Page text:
Sankara was open about his ideological beliefs: Marxist, but non-dogmatic. He refrained from calling the revolutionary process “socialist” or “communist,” often framing it instead as “anti-imperialist.” That entailed countering external domination.
A clandestine organisation acting in parallel with the Italian state, and with the support of the US, committed crimes, engaged in political subversion, and prevented leftist parties from coming to power in Italy.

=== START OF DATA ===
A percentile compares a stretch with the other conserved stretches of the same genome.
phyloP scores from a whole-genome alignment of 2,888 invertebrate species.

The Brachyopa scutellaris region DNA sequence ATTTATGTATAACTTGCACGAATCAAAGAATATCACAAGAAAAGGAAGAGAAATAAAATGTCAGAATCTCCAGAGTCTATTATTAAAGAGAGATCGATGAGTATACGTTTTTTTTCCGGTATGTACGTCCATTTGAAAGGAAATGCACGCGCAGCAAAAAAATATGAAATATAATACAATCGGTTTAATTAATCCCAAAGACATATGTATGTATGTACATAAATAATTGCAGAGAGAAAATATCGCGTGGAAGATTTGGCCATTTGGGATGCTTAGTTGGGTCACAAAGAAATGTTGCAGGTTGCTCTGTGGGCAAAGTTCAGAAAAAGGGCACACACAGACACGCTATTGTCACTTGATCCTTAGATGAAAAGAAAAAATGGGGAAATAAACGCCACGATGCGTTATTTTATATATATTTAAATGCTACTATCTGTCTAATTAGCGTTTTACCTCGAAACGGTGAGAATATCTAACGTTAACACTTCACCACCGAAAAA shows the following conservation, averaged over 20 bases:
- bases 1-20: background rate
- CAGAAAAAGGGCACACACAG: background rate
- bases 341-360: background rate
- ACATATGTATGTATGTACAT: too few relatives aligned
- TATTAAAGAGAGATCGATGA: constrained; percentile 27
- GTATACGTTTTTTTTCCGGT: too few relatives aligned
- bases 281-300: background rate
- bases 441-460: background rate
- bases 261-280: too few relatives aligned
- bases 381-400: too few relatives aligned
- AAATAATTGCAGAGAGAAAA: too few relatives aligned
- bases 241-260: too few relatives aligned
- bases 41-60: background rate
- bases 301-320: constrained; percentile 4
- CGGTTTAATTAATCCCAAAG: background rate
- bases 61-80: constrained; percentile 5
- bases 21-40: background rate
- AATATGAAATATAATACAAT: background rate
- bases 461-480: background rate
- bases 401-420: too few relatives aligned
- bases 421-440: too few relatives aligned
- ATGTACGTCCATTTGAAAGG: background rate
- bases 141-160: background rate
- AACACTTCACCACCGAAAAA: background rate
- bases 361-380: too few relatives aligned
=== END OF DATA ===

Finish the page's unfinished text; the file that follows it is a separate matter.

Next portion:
Dr. Amber Murray of the University of Oxford writes about Sankara’s militant imaginative aspiration, which sought to fundamentally break with imperial practices and political orders.
The struggles of post-colonial states are due to enduring colonial influence. This article explores how colonialism in Africa was conducted, and how methods of colonial historiography contributed to a romanticising of its impact.